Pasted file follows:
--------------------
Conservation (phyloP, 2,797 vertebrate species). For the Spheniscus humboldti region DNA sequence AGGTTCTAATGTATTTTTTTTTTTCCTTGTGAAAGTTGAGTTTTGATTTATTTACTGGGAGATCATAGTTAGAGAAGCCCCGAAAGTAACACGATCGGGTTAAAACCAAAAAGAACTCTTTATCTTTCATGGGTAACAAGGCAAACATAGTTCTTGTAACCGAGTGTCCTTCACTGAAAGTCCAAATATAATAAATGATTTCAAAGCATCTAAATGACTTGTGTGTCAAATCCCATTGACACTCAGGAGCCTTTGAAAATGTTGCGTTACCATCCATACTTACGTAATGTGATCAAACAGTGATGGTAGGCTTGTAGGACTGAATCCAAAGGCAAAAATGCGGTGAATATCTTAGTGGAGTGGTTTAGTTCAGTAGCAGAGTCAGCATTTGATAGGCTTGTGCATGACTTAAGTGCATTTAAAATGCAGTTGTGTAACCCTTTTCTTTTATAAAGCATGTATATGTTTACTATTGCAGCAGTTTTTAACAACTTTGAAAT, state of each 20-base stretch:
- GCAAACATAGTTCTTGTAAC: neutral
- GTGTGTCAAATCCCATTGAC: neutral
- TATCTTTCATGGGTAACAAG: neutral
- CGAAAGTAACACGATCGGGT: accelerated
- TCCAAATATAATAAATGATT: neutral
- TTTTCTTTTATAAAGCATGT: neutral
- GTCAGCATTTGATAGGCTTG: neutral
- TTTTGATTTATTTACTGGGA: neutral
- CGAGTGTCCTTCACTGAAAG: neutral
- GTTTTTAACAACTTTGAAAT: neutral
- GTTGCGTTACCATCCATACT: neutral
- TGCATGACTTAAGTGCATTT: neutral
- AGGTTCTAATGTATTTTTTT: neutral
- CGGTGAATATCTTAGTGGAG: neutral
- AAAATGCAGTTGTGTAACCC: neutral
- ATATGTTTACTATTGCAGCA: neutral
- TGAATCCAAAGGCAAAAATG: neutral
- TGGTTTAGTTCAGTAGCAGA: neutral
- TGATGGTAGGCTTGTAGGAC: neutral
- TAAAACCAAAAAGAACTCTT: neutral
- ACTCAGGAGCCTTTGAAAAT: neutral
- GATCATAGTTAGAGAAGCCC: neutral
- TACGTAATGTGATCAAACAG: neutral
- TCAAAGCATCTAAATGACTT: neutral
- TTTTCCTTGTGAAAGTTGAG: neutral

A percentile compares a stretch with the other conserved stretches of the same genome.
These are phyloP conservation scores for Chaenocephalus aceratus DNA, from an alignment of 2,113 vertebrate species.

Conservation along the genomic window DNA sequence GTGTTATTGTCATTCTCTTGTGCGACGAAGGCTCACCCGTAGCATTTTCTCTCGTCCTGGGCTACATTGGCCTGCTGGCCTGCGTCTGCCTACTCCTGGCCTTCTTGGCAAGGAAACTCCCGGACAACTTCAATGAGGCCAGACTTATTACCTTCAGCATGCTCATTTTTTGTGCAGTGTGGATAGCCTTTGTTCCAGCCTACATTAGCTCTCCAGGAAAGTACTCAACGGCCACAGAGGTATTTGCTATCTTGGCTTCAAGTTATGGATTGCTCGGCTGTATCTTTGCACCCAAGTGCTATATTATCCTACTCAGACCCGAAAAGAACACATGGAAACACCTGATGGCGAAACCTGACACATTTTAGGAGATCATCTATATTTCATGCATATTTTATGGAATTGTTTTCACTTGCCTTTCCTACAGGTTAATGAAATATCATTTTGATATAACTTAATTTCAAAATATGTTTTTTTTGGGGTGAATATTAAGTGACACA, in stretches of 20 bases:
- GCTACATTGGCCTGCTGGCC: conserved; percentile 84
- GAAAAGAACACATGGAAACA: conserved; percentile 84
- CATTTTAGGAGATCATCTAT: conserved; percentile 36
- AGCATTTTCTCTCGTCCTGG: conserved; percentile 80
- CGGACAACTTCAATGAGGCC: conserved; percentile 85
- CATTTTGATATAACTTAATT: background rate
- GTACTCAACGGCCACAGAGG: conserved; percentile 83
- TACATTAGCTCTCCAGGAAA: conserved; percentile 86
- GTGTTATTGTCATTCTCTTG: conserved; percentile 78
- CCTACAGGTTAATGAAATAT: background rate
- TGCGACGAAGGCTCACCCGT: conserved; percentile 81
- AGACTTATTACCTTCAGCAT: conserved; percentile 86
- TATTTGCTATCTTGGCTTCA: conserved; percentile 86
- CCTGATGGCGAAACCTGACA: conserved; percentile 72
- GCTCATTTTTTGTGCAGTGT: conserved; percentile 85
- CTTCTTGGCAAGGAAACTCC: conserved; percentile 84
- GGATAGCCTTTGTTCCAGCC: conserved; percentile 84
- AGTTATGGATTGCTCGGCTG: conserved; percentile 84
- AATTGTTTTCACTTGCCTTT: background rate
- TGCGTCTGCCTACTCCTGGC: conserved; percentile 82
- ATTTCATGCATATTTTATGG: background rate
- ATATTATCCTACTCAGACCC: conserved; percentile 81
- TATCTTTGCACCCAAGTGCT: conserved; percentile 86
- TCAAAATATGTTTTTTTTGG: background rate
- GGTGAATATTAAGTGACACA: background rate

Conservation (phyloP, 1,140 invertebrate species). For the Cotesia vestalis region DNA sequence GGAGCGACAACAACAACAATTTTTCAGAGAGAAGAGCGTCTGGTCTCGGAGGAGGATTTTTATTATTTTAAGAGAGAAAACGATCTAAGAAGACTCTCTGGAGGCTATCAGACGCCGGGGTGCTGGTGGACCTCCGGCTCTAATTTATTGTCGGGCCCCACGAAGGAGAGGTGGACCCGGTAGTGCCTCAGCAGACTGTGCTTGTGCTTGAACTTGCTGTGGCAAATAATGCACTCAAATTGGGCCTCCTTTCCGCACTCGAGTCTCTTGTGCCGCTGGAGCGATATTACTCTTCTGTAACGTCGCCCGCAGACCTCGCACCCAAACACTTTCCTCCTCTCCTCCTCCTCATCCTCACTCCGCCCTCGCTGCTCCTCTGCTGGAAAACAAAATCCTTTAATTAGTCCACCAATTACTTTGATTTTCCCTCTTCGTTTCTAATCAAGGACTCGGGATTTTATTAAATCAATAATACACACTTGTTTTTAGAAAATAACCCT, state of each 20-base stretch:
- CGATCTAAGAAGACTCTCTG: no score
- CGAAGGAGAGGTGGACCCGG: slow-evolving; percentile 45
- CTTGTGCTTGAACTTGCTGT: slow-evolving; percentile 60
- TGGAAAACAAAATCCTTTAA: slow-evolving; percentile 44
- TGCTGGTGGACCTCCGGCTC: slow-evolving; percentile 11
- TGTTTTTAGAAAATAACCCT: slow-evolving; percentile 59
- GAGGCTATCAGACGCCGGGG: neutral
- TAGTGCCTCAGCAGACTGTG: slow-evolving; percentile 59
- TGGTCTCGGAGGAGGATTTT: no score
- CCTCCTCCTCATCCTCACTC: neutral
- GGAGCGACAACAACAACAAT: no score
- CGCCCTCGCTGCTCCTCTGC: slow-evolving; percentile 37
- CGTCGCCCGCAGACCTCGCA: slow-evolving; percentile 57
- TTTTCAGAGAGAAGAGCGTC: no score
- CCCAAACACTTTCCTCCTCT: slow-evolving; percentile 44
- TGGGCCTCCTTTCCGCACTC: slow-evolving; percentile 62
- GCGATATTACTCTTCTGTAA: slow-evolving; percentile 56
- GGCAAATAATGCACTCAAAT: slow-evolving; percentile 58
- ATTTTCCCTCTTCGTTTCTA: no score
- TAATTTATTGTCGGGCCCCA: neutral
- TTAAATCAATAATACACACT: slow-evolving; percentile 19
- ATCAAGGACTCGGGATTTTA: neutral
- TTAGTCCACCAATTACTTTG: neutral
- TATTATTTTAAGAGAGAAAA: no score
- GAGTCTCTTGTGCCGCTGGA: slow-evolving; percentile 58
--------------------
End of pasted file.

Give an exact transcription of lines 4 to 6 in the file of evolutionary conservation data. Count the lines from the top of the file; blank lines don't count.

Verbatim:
- TATCTTTCATGGGTAACAAG: neutral
- CGAAAGTAACACGATCGGGT: accelerated
- TCCAAATATAATAAATGATT: neutral